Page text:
After 13 consecutive failures by Triple Crown contenders, starting with all-time great Spectacular Bid in 1979, many people thought never would last forever. Winning three times in five weeks at different distances -- 1 miles at Churchill Downs, 13/16 miles at Pimlico, 1 miles at Belmont -- against three sets of opponents began to look beyond the capability of the modern thoroughbred, bred for speed rather than stamina.

Even Baffert admitted he had his doubts. "Silver Charm, Real Quiet, War Emblem, it was really tough on them," he said. "Shipping a horse to different tracks and back and forth takes a lot out of them.

"For a while I was starting to think maybe it was never going to happen, that maybe it's the breed. It's not the breed, you just have to wait for a really superior horse, and he's got to be tough. You have to be way better to get it done, and that's what this horse is.

"The Pharoah, he's golden."

Giving thanks

And so a horse named in a contest by a Missouri woman apparently unfamiliar with the spelling of the Old Testament Pharaoh led a struggling, minority-interest sport to the Promised Land.

Mike Watchmaker, the Daily Racing Form's national handicapping columnist, a low-key guy who rarely hands out superlatives, saluted Pharoah in a Monday morning interview on, of all places, the Weather Channel. For the time being at least, horse racing is a big deal almost everywhere.

Watchmaker explained to Sam Champion how American Pharoah had to handle three very different scenarios -- a dry, loose track in Kentucky, a sea of slop amid a driving rain in Maryland, and a fast surface on Long Island. "He's an amazing, amazing animal," Watchmaker said.

Commack's own Bob Costas will be forever grateful to Pharoah. "I was 26 when Affirmed did it," Costas said. "As they went into the gate, I said to myself, 'If I have to wait another 37 years, I'll be a hundred, so get it done now.' "

On the morning after the Preakness, Baffert pondered the challenge of the Belmont. "Those New York fans, there's a lot of pressure," he said. "The ones who were there rooting for Silver Charm and Real Quiet, now their kids are going to be there, too."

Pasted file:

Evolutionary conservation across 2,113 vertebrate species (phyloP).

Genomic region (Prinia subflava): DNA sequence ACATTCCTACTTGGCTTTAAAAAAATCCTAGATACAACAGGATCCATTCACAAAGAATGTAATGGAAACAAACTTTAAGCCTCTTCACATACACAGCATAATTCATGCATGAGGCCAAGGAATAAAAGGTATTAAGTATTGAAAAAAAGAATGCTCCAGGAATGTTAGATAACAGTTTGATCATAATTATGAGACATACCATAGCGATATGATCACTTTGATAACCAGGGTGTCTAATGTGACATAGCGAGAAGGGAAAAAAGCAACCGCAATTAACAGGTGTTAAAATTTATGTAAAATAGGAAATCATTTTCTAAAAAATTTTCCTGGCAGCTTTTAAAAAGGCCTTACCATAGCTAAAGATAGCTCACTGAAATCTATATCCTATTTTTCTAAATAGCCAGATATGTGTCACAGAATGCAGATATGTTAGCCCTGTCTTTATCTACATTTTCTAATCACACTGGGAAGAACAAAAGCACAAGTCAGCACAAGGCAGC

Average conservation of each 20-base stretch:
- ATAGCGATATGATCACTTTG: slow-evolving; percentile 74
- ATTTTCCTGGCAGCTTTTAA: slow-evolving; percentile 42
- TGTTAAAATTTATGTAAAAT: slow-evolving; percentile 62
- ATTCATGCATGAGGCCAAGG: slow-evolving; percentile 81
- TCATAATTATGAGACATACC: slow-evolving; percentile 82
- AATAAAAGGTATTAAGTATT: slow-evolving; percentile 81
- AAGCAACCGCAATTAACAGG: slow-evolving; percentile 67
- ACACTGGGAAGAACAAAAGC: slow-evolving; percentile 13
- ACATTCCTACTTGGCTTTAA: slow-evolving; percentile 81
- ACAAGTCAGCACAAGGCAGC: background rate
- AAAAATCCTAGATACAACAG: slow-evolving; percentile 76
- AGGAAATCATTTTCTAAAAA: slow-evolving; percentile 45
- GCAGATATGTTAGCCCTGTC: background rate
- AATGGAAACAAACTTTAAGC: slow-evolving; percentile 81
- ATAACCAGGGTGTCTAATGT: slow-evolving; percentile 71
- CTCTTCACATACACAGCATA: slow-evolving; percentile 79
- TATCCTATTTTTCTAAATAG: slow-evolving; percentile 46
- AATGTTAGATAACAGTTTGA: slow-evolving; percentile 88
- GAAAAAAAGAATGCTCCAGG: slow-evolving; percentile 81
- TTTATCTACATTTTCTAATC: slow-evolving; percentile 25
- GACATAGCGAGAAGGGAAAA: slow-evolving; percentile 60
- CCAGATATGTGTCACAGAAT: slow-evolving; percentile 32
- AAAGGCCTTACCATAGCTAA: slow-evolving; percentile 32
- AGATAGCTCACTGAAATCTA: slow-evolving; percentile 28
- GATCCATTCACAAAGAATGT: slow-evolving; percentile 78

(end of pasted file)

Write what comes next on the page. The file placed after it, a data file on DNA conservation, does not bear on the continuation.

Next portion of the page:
Now they all can tell their grandchildren about the glorious day when they saw the dream finally come true.


From the beginning, American Pharoah had an aura. There was just something about the colt whom the mare Littleprincessemma brought into the world on Feb. 2, 2012, at Taylor Made Farm in Nicholasville, Kentucky.

"They told me that this is the nicest colt on the entire farm, and we have something coming here," Zayat said the day after the Belmont. "Of course we were tickled because we also bred the sire, Pioneerof the Nile. That was the second stage.

"The third stage was when he went into training. I was told, 'Mr. Z, I can tell you unequivocally, this is the fastest horse I ever put a saddle on.'

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American Pharoah was transferred to the nearby Vinery Stud. Zayat said he was told of his unusually mature demeanor. "Someone said when he went out into the field and played with his friends, the way he carried himself was what made him different."

His grown-up personality also is a winning one. Baffert called him "the sweetest good horse I've ever had." He accepts his favorite treats, carrots and peppermints, without nipping fingers, and poses eagerly for photographers. He's also quite a looker, compact and muscular. One woman at Churchill said, "Ooh, he's cuter than George Clooney," as her husband winced.

Potential is wonderful, but rarely is it fully realized, especially with a genetically engineered beast that Mother Nature never would have produced on her own. Selective breeding began 350 years ago in England, when King Charles II and his aristocratic cronies began matching their horses in private races on Newmarket Heath.

The thoroughbred is the most magnificent creature in the animal kingdom, but durability is not one of its strong points. According to the Jockey Club's database, 29 percent of foals never get to the races, and only 48.6 percent of those ever win. A bad step on an ankle no bigger than a man's forearm can end a career. As for winning the Triple Crown, no odds are high enough.

Baffert has had a remarkable eye for a horse since he was 12, when he began grooming and breaking his father's cheap quarter horses. The ability to look at a bunch of unraced young runners and pick out the best athlete is called the "third eye." As his longtime assistant, Jimmy Barnes, said: "Bob trawls the pond really well, and it's hard to do that at a yearling sale. The training is easy. You just have to find the horse."

Baffert didn't have to do that with Pharoah, because Zayat handed the horse of a lifetime to him.